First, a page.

Oakland Raiders’ DJ Hayden Is Running Out Of Time


When the Oakland Raiders‘ drafted D.J. Hayden with the 12 overall pick in the 2013 NFL Draft, it raised eyebrows. Hayden was not projected to be taken that high, and the Raiders’ brass suggested if they had not traded down from the third pick to the 12th, they still would have drafted the University Of Houston corner number three overall.

The questions circulating about Hayden’s health raised concerns around the league. Not too many NFL general managers would be willing to draft a player coming off open-heart surgery. Reggie McKenzie and the Raiders were not only catching heat for drafting a player with such health issues, but darts were being thrown at them for making him such a high pick.

As many predicted, Hayden’s rookie year was marred by injuries. D.J’s  inability to stay healthy prevented him from gaining valuable practice time. Rookies need practice time to adjust to the speed and physicality of the NFL. Not being able to practice limited Hayden’s availability on game day. Throwing Hayden to the wolves without preparation could have damaged the young defensive backs psyche beyond repair.

Previous Raiders Head Coach, Dennis Allen, knew it would take time for Hayden to adjust physically and mentally to the rigors of NFL Sundays. Hayden’s first real test came in a mid-season contest versus the Philadelphia Eagles high-powered, fast paced offense. The young rookie was battered and abused by the Eagles receiving duo of DeSean Jackson and Riley Cooper. Both veteran receivers took their turns exploiting the rookie corner.

Hayden routinely was in position to make plays but often times looked physically overmatched when battling the bigger Cooper. The inability to make plays when they presented themselves was the hallmark of Hayden’s first year and a half in the NFL. Hayden has shown the quickness and foot-speed to cover the elite NFL receivers, but he lacked the technique and physicality to effectively battle receivers downfield.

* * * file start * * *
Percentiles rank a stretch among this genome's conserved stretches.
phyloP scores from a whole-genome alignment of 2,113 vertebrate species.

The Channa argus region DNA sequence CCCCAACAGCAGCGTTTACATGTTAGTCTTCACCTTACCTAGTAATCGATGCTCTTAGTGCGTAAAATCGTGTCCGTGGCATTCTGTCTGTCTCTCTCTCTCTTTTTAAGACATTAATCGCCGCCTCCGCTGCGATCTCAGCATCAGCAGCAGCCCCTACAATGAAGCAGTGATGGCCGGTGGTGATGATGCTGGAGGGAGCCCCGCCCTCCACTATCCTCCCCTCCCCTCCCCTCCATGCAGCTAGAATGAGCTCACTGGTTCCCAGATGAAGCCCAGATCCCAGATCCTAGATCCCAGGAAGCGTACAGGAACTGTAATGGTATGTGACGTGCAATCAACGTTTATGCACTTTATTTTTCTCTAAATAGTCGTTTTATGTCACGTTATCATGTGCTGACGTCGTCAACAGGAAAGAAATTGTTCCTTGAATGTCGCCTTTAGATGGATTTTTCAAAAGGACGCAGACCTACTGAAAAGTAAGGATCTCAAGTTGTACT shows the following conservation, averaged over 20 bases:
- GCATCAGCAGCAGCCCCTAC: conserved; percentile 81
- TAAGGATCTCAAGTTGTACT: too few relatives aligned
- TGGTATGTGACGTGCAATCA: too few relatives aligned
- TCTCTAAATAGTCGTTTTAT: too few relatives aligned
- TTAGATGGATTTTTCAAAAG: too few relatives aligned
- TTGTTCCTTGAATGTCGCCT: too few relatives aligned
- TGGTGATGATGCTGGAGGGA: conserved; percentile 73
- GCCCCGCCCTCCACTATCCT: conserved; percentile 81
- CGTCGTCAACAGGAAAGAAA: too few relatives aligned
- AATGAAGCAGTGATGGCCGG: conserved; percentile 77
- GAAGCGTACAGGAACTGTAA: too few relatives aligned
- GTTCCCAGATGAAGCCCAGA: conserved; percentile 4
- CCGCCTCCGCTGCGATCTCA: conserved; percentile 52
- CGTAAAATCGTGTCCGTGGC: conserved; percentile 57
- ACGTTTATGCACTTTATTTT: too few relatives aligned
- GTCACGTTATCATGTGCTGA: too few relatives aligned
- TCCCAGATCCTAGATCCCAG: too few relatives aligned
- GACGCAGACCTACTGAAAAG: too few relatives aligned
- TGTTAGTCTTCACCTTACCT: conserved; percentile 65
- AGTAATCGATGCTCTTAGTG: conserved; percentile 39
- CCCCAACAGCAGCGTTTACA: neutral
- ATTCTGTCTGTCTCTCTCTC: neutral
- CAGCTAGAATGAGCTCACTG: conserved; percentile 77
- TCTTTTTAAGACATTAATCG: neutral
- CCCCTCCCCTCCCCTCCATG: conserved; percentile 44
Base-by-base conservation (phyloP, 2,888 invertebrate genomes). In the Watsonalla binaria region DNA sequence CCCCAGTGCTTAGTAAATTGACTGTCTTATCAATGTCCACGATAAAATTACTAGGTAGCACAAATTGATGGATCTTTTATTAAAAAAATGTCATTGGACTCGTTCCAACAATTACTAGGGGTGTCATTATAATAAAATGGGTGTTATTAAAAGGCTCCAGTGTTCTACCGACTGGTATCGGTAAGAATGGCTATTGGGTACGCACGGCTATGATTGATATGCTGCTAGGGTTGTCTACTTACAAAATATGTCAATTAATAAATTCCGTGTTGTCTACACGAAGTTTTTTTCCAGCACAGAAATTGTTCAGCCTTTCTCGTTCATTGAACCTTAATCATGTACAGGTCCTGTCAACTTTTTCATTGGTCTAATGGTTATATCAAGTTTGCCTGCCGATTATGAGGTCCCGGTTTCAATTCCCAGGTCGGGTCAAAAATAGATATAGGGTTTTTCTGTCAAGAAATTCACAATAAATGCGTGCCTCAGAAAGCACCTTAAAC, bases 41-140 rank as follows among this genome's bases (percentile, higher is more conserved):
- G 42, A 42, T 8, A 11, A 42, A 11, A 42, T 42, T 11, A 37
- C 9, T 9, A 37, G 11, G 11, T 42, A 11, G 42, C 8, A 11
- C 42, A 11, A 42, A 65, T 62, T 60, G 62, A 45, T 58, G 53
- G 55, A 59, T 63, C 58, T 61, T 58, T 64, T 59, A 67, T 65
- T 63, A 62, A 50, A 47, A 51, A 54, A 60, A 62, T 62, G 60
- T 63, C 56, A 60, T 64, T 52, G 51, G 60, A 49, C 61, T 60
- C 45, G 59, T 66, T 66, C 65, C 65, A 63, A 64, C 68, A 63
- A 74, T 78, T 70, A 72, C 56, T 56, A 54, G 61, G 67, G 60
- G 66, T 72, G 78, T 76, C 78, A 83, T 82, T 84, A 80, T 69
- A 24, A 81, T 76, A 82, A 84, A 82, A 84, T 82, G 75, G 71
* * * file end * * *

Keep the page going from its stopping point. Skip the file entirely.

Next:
Too many times Hayden would be in position to either intercept a pass or knock it down, but he would get out-muscled by the receiver. This resulted in Hayden either falling helplessly to the ground or getting pushed aside like a rag doll.

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  • Towards the end of his sophomore season, Hayden began to show the physicality and confidence needed to play corner in the NFL. Hayden not only improved his pass defense, but he displayed an ability to come up and make plays in the running game. The improvement on game day was the result of hard work done in practice. Hayden’s health finally allowed him to get valuable practice reps, which resulted in better technique and growing confidence. Head Coach Jack Del Rio recently talked about the talent and potential Hayden can bring to the Raiders’ defense.

    "“You see his feet and he’s got really good feet, he’s super quick. I like the way DJ has approached his work thus far,” Del Rio told silverandblackpride.com"

    The Raiders are depending on Hayden to prove worthy of being selected 12th in the draft. Time is no longer on Hayden side; it’s time to produce. The NFL is a no-nonsense league that waits for no one. Hayden needs to approach his third season as the most vital time in his early career. It’s time for him to step up, and reward the Raiders for showing faith in him when others shied away. The opportunity has been presented, and now it’s up to Hayden to prove he belongs.